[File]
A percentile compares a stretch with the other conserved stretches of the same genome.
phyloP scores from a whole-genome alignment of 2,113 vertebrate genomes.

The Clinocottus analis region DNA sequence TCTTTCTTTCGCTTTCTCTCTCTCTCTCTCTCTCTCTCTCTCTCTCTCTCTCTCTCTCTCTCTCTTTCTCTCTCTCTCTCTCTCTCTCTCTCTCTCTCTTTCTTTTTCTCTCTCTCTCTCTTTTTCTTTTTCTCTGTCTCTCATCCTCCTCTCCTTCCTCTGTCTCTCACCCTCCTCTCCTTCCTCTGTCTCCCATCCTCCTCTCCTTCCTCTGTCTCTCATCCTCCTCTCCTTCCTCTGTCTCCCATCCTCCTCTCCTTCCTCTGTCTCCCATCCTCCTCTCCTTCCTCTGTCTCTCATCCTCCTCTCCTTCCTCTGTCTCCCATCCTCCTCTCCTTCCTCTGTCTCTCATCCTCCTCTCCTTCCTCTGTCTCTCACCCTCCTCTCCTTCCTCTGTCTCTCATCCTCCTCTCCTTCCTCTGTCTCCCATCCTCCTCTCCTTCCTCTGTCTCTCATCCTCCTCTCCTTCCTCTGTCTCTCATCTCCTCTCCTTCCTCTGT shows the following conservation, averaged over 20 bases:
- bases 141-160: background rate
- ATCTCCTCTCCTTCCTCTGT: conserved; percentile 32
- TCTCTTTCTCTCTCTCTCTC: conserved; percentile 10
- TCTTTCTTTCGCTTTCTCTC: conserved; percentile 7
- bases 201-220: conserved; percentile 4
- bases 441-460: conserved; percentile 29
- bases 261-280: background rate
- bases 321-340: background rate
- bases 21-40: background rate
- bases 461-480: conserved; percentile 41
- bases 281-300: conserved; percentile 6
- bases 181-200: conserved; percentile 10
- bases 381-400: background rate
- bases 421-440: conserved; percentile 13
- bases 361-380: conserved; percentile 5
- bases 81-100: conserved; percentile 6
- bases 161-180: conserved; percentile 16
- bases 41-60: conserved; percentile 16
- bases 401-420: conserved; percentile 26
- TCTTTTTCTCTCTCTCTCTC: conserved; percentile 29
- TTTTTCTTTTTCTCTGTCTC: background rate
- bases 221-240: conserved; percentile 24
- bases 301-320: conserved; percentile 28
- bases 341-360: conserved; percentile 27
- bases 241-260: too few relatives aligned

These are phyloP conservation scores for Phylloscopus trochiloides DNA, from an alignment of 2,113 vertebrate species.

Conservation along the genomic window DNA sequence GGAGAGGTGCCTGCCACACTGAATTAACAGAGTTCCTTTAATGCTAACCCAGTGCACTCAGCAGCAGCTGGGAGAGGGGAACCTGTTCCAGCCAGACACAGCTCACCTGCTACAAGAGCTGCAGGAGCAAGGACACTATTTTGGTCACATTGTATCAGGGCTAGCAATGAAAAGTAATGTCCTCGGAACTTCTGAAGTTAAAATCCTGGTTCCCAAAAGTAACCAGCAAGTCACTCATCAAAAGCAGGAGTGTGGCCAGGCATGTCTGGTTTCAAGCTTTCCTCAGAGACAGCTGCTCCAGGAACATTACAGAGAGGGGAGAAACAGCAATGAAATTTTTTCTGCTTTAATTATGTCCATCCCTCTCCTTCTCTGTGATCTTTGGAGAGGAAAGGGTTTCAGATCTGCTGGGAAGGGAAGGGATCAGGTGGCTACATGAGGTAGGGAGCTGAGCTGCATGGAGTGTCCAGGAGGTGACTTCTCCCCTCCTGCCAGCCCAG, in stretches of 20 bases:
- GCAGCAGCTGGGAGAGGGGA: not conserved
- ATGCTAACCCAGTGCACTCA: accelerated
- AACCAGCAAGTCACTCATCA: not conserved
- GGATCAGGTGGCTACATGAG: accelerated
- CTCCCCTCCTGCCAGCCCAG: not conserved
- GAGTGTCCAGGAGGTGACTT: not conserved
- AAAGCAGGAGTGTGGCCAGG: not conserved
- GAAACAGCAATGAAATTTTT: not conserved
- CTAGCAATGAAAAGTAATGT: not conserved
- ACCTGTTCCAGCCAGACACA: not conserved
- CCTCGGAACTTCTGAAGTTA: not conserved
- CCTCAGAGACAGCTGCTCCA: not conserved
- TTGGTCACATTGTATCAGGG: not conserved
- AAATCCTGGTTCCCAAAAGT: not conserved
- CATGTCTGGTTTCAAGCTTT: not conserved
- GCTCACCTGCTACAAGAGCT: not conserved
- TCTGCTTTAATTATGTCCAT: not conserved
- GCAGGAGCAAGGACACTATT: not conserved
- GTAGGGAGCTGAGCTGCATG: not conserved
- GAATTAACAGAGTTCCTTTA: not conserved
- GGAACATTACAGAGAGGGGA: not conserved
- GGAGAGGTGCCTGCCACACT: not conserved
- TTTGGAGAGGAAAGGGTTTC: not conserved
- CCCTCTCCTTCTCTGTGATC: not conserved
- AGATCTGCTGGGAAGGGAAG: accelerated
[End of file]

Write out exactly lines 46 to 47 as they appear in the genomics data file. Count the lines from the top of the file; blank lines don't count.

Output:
- GCTCACCTGCTACAAGAGCT: not conserved
- TCTGCTTTAATTATGTCCAT: not conserved